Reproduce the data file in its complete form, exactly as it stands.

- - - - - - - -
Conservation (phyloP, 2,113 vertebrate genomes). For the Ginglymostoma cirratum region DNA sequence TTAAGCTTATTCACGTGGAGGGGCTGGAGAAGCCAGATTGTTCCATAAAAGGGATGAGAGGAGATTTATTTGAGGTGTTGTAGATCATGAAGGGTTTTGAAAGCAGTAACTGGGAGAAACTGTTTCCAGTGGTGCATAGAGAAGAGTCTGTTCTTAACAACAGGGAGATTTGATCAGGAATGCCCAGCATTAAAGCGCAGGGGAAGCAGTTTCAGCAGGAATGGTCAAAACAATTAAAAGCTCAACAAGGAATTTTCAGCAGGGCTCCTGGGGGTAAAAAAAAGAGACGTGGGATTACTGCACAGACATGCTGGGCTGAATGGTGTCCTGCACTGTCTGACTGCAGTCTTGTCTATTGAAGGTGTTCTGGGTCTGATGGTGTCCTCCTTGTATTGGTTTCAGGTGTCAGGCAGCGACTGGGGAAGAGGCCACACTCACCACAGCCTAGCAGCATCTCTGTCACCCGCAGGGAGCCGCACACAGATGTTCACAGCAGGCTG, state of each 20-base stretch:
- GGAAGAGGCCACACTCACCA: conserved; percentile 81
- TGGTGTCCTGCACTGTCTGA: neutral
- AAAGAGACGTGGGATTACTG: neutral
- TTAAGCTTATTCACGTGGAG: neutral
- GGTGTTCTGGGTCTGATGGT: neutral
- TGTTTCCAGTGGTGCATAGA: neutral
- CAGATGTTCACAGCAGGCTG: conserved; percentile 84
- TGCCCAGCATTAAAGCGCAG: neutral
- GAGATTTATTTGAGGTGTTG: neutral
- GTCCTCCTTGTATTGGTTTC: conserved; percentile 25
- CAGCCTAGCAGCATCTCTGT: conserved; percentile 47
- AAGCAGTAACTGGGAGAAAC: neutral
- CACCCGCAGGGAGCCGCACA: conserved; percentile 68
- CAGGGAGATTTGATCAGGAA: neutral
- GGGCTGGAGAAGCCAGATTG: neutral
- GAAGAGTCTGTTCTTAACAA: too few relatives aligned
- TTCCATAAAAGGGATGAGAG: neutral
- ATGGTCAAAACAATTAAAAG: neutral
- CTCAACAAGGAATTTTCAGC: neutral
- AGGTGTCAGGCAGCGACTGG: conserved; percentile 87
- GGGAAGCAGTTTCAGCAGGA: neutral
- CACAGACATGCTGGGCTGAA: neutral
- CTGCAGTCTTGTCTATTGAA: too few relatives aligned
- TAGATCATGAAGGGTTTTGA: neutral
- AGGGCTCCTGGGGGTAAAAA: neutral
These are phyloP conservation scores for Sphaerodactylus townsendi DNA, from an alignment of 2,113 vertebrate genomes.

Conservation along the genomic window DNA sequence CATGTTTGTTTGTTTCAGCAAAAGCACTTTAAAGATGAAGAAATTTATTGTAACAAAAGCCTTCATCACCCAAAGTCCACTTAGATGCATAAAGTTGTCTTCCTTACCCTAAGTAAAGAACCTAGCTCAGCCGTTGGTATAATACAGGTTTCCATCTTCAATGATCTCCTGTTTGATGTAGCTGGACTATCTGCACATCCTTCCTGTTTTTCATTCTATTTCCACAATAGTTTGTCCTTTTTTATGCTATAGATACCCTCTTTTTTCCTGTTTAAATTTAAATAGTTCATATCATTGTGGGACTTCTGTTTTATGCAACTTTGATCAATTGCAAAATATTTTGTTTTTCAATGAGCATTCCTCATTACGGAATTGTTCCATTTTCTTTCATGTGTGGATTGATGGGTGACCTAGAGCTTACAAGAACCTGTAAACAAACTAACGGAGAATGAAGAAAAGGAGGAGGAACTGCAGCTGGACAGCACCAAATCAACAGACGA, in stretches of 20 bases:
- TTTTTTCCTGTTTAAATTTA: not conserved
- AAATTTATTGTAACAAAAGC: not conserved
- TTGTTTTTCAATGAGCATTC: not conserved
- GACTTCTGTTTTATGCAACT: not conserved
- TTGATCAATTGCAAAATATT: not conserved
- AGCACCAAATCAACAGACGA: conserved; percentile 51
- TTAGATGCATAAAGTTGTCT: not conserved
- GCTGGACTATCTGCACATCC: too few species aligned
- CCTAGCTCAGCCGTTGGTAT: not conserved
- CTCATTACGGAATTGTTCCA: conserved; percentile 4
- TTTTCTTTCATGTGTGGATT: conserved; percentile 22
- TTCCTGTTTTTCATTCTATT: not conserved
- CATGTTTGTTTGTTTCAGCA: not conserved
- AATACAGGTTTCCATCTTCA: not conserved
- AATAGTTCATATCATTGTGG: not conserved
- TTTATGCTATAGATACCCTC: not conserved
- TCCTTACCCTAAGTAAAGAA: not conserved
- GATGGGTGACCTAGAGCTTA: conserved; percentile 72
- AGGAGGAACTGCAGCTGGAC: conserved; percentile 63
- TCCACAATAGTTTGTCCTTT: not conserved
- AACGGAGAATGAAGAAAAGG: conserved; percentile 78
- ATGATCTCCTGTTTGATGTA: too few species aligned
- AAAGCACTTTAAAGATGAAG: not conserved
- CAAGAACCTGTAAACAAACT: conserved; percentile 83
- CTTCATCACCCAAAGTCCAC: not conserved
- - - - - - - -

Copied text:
Conservation (phyloP, 2,113 vertebrate genomes). For the Ginglymostoma cirratum region DNA sequence TTAAGCTTATTCACGTGGAGGGGCTGGAGAAGCCAGATTGTTCCATAAAAGGGATGAGAGGAGATTTATTTGAGGTGTTGTAGATCATGAAGGGTTTTGAAAGCAGTAACTGGGAGAAACTGTTTCCAGTGGTGCATAGAGAAGAGTCTGTTCTTAACAACAGGGAGATTTGATCAGGAATGCCCAGCATTAAAGCGCAGGGGAAGCAGTTTCAGCAGGAATGGTCAAAACAATTAAAAGCTCAACAAGGAATTTTCAGCAGGGCTCCTGGGGGTAAAAAAAAGAGACGTGGGATTACTGCACAGACATGCTGGGCTGAATGGTGTCCTGCACTGTCTGACTGCAGTCTTGTCTATTGAAGGTGTTCTGGGTCTGATGGTGTCCTCCTTGTATTGGTTTCAGGTGTCAGGCAGCGACTGGGGAAGAGGCCACACTCACCACAGCCTAGCAGCATCTCTGTCACCCGCAGGGAGCCGCACACAGATGTTCACAGCAGGCTG, state of each 20-base stretch:
- GGAAGAGGCCACACTCACCA: conserved; percentile 81
- TGGTGTCCTGCACTGTCTGA: neutral
- AAAGAGACGTGGGATTACTG: neutral
- TTAAGCTTATTCACGTGGAG: neutral
- GGTGTTCTGGGTCTGATGGT: neutral
- TGTTTCCAGTGGTGCATAGA: neutral
- CAGATGTTCACAGCAGGCTG: conserved; percentile 84
- TGCCCAGCATTAAAGCGCAG: neutral
- GAGATTTATTTGAGGTGTTG: neutral
- GTCCTCCTTGTATTGGTTTC: conserved; percentile 25
- CAGCCTAGCAGCATCTCTGT: conserved; percentile 47
- AAGCAGTAACTGGGAGAAAC: neutral
- CACCCGCAGGGAGCCGCACA: conserved; percentile 68
- CAGGGAGATTTGATCAGGAA: neutral
- GGGCTGGAGAAGCCAGATTG: neutral
- GAAGAGTCTGTTCTTAACAA: too few relatives aligned
- TTCCATAAAAGGGATGAGAG: neutral
- ATGGTCAAAACAATTAAAAG: neutral
- CTCAACAAGGAATTTTCAGC: neutral
- AGGTGTCAGGCAGCGACTGG: conserved; percentile 87
- GGGAAGCAGTTTCAGCAGGA: neutral
- CACAGACATGCTGGGCTGAA: neutral
- CTGCAGTCTTGTCTATTGAA: too few relatives aligned
- TAGATCATGAAGGGTTTTGA: neutral
- AGGGCTCCTGGGGGTAAAAA: neutral
These are phyloP conservation scores for Sphaerodactylus townsendi DNA, from an alignment of 2,113 vertebrate genomes.

Conservation along the genomic window DNA sequence CATGTTTGTTTGTTTCAGCAAAAGCACTTTAAAGATGAAGAAATTTATTGTAACAAAAGCCTTCATCACCCAAAGTCCACTTAGATGCATAAAGTTGTCTTCCTTACCCTAAGTAAAGAACCTAGCTCAGCCGTTGGTATAATACAGGTTTCCATCTTCAATGATCTCCTGTTTGATGTAGCTGGACTATCTGCACATCCTTCCTGTTTTTCATTCTATTTCCACAATAGTTTGTCCTTTTTTATGCTATAGATACCCTCTTTTTTCCTGTTTAAATTTAAATAGTTCATATCATTGTGGGACTTCTGTTTTATGCAACTTTGATCAATTGCAAAATATTTTGTTTTTCAATGAGCATTCCTCATTACGGAATTGTTCCATTTTCTTTCATGTGTGGATTGATGGGTGACCTAGAGCTTACAAGAACCTGTAAACAAACTAACGGAGAATGAAGAAAAGGAGGAGGAACTGCAGCTGGACAGCACCAAATCAACAGACGA, in stretches of 20 bases:
- TTTTTTCCTGTTTAAATTTA: not conserved
- AAATTTATTGTAACAAAAGC: not conserved
- TTGTTTTTCAATGAGCATTC: not conserved
- GACTTCTGTTTTATGCAACT: not conserved
- TTGATCAATTGCAAAATATT: not conserved
- AGCACCAAATCAACAGACGA: conserved; percentile 51
- TTAGATGCATAAAGTTGTCT: not conserved
- GCTGGACTATCTGCACATCC: too few species aligned
- CCTAGCTCAGCCGTTGGTAT: not conserved
- CTCATTACGGAATTGTTCCA: conserved; percentile 4
- TTTTCTTTCATGTGTGGATT: conserved; percentile 22
- TTCCTGTTTTTCATTCTATT: not conserved
- CATGTTTGTTTGTTTCAGCA: not conserved
- AATACAGGTTTCCATCTTCA: not conserved
- AATAGTTCATATCATTGTGG: not conserved
- TTTATGCTATAGATACCCTC: not conserved
- TCCTTACCCTAAGTAAAGAA: not conserved
- GATGGGTGACCTAGAGCTTA: conserved; percentile 72
- AGGAGGAACTGCAGCTGGAC: conserved; percentile 63
- TCCACAATAGTTTGTCCTTT: not conserved
- AACGGAGAATGAAGAAAAGG: conserved; percentile 78
- ATGATCTCCTGTTTGATGTA: too few species aligned
- AAAGCACTTTAAAGATGAAG: not conserved
- CAAGAACCTGTAAACAAACT: conserved; percentile 83
- CTTCATCACCCAAAGTCCAC: not conserved